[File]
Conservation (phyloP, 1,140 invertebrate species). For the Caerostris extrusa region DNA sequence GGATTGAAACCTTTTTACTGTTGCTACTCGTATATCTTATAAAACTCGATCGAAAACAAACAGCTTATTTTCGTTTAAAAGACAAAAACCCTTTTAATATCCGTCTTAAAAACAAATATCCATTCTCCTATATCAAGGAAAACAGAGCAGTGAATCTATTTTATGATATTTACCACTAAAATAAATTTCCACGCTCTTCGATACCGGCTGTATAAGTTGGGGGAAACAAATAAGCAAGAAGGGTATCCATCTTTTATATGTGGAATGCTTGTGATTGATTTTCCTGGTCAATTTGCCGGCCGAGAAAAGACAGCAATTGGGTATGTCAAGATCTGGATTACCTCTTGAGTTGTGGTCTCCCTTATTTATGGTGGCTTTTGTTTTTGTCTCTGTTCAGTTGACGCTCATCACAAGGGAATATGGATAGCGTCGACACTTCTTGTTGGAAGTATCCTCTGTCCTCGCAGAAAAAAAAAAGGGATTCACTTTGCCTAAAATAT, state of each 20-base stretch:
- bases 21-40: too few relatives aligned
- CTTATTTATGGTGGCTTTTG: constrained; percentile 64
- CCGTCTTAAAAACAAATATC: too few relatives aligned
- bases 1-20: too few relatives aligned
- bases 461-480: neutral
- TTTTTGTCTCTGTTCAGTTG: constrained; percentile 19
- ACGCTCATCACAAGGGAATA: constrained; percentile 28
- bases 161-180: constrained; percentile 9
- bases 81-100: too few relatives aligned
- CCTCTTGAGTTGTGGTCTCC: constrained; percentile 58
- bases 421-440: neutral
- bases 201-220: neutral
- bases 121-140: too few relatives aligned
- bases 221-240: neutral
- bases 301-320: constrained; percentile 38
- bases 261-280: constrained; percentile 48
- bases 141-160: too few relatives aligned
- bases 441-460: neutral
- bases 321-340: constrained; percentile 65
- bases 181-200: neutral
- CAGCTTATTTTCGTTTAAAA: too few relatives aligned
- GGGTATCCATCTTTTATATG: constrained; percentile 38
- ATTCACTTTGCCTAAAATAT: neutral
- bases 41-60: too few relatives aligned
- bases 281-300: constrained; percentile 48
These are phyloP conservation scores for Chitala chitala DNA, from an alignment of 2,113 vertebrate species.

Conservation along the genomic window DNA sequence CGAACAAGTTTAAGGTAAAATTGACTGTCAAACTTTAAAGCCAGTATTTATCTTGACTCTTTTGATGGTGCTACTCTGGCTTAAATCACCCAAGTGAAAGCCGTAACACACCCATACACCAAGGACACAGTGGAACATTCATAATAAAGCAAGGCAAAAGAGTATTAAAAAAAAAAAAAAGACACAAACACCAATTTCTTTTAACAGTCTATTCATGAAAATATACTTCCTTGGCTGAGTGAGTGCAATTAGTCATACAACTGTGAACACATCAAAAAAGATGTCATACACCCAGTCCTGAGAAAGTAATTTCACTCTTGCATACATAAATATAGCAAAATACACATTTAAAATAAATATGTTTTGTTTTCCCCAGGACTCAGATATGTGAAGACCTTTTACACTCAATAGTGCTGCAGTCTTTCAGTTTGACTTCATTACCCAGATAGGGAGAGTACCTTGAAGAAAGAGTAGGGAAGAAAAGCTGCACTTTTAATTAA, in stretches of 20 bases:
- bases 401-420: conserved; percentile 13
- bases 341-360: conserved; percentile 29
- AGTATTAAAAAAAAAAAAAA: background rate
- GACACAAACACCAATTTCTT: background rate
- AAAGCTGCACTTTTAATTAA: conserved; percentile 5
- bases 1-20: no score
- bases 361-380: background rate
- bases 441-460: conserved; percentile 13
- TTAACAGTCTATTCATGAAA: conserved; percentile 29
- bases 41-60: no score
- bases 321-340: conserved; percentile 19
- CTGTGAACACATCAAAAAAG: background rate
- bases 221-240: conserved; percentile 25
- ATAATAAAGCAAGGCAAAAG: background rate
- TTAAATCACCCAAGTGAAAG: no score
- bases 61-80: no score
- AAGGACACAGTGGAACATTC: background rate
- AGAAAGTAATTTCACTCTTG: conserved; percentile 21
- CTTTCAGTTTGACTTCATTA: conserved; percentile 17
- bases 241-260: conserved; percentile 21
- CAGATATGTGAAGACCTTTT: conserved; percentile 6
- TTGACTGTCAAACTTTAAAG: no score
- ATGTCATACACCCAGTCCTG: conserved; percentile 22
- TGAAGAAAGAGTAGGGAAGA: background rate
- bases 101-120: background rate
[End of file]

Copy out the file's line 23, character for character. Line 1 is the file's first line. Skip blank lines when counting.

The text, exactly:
- GGGTATCCATCTTTTATATG: constrained; percentile 38